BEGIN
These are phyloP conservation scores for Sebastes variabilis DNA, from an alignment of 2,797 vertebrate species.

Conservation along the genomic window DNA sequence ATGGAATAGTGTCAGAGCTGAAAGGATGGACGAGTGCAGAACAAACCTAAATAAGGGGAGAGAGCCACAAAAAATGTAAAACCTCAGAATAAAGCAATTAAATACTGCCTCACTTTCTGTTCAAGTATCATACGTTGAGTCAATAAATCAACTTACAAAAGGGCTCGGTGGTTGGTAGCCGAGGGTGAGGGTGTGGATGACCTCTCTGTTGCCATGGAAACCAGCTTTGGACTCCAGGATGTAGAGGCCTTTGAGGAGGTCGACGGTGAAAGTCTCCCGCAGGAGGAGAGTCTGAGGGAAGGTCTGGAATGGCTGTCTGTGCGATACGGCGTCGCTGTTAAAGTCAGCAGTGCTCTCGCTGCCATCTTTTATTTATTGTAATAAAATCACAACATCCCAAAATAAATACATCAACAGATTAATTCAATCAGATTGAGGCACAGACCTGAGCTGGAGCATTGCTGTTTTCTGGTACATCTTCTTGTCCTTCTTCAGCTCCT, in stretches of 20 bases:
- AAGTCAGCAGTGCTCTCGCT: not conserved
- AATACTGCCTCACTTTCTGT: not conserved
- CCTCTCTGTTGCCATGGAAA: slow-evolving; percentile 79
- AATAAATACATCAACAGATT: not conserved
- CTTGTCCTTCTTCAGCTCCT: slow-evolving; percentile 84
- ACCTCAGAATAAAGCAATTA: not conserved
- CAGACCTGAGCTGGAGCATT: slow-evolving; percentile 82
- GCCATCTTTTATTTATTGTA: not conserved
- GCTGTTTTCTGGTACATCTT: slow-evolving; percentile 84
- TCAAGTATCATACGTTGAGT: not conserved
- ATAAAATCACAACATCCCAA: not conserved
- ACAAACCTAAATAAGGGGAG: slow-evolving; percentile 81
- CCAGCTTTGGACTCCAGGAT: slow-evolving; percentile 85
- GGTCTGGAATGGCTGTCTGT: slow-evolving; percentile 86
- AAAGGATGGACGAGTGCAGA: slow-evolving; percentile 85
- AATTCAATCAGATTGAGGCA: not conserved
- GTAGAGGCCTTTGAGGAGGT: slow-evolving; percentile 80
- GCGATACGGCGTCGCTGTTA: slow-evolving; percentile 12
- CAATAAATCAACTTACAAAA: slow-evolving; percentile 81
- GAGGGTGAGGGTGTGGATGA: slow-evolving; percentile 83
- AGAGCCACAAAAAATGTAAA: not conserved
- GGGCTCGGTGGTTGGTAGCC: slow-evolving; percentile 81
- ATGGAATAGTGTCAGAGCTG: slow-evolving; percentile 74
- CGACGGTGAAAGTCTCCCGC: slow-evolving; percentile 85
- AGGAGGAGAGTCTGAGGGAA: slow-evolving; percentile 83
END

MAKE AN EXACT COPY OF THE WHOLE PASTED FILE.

These are phyloP conservation scores for Sebastes variabilis DNA, from an alignment of 2,797 vertebrate species.

Conservation along the genomic window DNA sequence ATGGAATAGTGTCAGAGCTGAAAGGATGGACGAGTGCAGAACAAACCTAAATAAGGGGAGAGAGCCACAAAAAATGTAAAACCTCAGAATAAAGCAATTAAATACTGCCTCACTTTCTGTTCAAGTATCATACGTTGAGTCAATAAATCAACTTACAAAAGGGCTCGGTGGTTGGTAGCCGAGGGTGAGGGTGTGGATGACCTCTCTGTTGCCATGGAAACCAGCTTTGGACTCCAGGATGTAGAGGCCTTTGAGGAGGTCGACGGTGAAAGTCTCCCGCAGGAGGAGAGTCTGAGGGAAGGTCTGGAATGGCTGTCTGTGCGATACGGCGTCGCTGTTAAAGTCAGCAGTGCTCTCGCTGCCATCTTTTATTTATTGTAATAAAATCACAACATCCCAAAATAAATACATCAACAGATTAATTCAATCAGATTGAGGCACAGACCTGAGCTGGAGCATTGCTGTTTTCTGGTACATCTTCTTGTCCTTCTTCAGCTCCT, in stretches of 20 bases:
- AAGTCAGCAGTGCTCTCGCT: not conserved
- AATACTGCCTCACTTTCTGT: not conserved
- CCTCTCTGTTGCCATGGAAA: slow-evolving; percentile 79
- AATAAATACATCAACAGATT: not conserved
- CTTGTCCTTCTTCAGCTCCT: slow-evolving; percentile 84
- ACCTCAGAATAAAGCAATTA: not conserved
- CAGACCTGAGCTGGAGCATT: slow-evolving; percentile 82
- GCCATCTTTTATTTATTGTA: not conserved
- GCTGTTTTCTGGTACATCTT: slow-evolving; percentile 84
- TCAAGTATCATACGTTGAGT: not conserved
- ATAAAATCACAACATCCCAA: not conserved
- ACAAACCTAAATAAGGGGAG: slow-evolving; percentile 81
- CCAGCTTTGGACTCCAGGAT: slow-evolving; percentile 85
- GGTCTGGAATGGCTGTCTGT: slow-evolving; percentile 86
- AAAGGATGGACGAGTGCAGA: slow-evolving; percentile 85
- AATTCAATCAGATTGAGGCA: not conserved
- GTAGAGGCCTTTGAGGAGGT: slow-evolving; percentile 80
- GCGATACGGCGTCGCTGTTA: slow-evolving; percentile 12
- CAATAAATCAACTTACAAAA: slow-evolving; percentile 81
- GAGGGTGAGGGTGTGGATGA: slow-evolving; percentile 83
- AGAGCCACAAAAAATGTAAA: not conserved
- GGGCTCGGTGGTTGGTAGCC: slow-evolving; percentile 81
- ATGGAATAGTGTCAGAGCTG: slow-evolving; percentile 74
- CGACGGTGAAAGTCTCCCGC: slow-evolving; percentile 85
- AGGAGGAGAGTCTGAGGGAA: slow-evolving; percentile 83